This Man’s Been Zapped By the Brain Police!
“This music is killing the kids!” he shouts, live, and on air.
I may suffer from amnesia here, but I thought drugged-up Hell’s Angels murdered Meredith Hunter in the crowd at Altamont Speedway Free Festival in 1969, no? And did young Beat author Lucien Carr not kill his Columbia college professor David Kammerer in Riverside Park ? But no. Quincy goes on record that punk kills people.
An interjection here, if you will. At this point in the proceedings, Quincy listens to around 5 minutes of Mayhem on stage at Ground Zero. Based on this, he declares punk as the evil to end all evils and goes on a media crusade.
Now Mayhem sound awful, I’ll give him that, but like bands such as the MC5 and The Stooges before them, they don’t say anything new or radical. God only knows the apoplexy Quincy would endure if he’d stuck around for Cop Killer. I shudder to think.
The whole episode manages to come off as both ridiculous and offensive at the same time, with Quincy as the same sort of reactionary straight man as Edward Woodward’s character in The Wicker Man, who blunders into a situation he knows nothing about, and yet still shouts the odds as to what is right and what is wrong.
In actual fact, it transpires that fellow punk Molly (Karlene Crockett) – who looks more like a Goth with white face paint and black lips – killed Zack under the haze of drugs. So you can blame drugs, not music – right justified anger from Quincy, wrong social ill.
Next Stop, Nowhere boasts a massive following, and until Quincy came out on DVD in 2005, this episode proved almost impossible to track down. Critics point to a jump the shark moment. But in all honesty, the last couple of series of the show displayed a slow descent from a platform to change society to plain and simple old fart preaching. It feels so out of touch, so well-meaning Uncle who tries to be hip.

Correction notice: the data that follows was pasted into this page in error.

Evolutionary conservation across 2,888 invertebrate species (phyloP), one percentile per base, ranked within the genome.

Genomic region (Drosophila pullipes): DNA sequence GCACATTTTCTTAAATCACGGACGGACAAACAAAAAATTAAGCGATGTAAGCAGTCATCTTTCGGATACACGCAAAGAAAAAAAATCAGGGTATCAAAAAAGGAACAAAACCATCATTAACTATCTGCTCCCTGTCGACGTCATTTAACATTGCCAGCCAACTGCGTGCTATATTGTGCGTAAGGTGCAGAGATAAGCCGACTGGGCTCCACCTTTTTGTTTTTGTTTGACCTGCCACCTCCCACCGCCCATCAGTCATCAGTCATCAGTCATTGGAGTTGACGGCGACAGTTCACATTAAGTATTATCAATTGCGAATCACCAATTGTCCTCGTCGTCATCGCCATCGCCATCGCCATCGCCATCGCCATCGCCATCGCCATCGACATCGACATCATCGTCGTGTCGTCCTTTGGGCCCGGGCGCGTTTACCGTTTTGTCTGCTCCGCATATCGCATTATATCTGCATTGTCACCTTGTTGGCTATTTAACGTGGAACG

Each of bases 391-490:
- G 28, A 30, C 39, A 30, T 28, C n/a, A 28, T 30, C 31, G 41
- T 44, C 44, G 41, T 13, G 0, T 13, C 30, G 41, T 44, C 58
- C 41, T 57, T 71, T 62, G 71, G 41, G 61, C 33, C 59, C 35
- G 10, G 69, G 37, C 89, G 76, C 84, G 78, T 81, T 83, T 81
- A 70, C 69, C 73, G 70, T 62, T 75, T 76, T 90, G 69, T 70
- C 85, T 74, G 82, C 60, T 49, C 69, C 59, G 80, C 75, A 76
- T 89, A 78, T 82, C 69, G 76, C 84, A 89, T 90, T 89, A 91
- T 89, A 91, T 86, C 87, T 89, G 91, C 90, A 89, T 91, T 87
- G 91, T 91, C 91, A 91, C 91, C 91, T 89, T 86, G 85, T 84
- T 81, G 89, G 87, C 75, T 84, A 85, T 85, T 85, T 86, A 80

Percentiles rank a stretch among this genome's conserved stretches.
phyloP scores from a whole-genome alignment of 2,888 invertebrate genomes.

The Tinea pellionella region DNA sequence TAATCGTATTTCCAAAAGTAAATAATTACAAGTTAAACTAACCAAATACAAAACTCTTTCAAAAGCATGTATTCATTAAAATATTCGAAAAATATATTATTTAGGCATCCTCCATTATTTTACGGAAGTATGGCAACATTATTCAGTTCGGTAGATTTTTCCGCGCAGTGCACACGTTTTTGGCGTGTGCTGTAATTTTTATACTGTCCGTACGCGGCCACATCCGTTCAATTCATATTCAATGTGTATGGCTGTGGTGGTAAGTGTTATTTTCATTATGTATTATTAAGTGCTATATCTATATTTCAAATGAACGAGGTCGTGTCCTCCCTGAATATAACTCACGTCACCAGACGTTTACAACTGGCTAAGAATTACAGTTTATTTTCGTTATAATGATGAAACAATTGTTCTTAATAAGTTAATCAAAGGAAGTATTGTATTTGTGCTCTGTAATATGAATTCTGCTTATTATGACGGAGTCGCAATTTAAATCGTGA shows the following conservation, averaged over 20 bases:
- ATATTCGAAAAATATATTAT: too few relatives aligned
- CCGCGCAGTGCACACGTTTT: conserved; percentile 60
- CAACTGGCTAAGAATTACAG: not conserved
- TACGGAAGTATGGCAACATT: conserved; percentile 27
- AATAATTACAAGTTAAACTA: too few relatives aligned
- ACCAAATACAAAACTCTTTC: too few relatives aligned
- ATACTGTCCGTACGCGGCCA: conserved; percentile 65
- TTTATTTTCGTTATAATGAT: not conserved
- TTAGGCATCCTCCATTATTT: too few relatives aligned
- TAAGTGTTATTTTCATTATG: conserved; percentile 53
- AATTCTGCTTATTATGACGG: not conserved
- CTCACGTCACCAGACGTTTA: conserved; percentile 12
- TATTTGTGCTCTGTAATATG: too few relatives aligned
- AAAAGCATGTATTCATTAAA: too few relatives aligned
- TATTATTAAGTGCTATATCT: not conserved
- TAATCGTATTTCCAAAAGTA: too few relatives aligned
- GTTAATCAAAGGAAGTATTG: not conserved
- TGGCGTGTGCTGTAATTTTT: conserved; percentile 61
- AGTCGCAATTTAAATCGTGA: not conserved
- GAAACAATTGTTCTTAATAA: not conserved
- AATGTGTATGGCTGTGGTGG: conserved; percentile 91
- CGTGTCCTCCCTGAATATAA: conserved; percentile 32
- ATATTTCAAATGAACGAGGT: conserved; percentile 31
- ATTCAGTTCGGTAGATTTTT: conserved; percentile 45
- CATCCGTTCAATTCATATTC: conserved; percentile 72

I Believe That the Music I Heard is a Killer
Other examples of this, some more risible than others, include the portrayal of flower children in The Lucy Show, the dreadful punk song in CHIPs episode Battle of the Bands, Dragnet’s Blue Boy, and it pains me to say so but pretty much all of The Mod Squad.
Producers modelled the character of Quincy in part on Thomas Noguchi, the so-called Coroner to the Stars. Noguchi served as the Chief Medical Examiner/Coroner for the County of Los Angeles and handled such autopsies as Marilyn Monroe, Robert F. Kennedy, Sharon Tate, Natalie Wood, and John Belushi.
Throughout his tenure from 1967 to 1982, he spoke to the media about high profile cases (unauthorised and unofficially), and moonlighted a fair bit, much like the fictional Quincy.
Inspiration also came from the novel Where Death Delights by Marshall Houts, and the Canadian television series Wojeck, which starred legendary Blaxploitation actor John Vernon.
Quincy debuted as four 90 minute episodes in the NBC Sunday Mystery Movie series of 1976. This season also included Colombo, McCloud, and McMillan (previously McMillan and Wife).
Jack Klugman reprised his Broadway role as Oscar Madison in ABC’s The Odd Couple, which ran from 1970 to 1975. A prolific star of stage, film, and television, Klugman died on December 24th, 2012.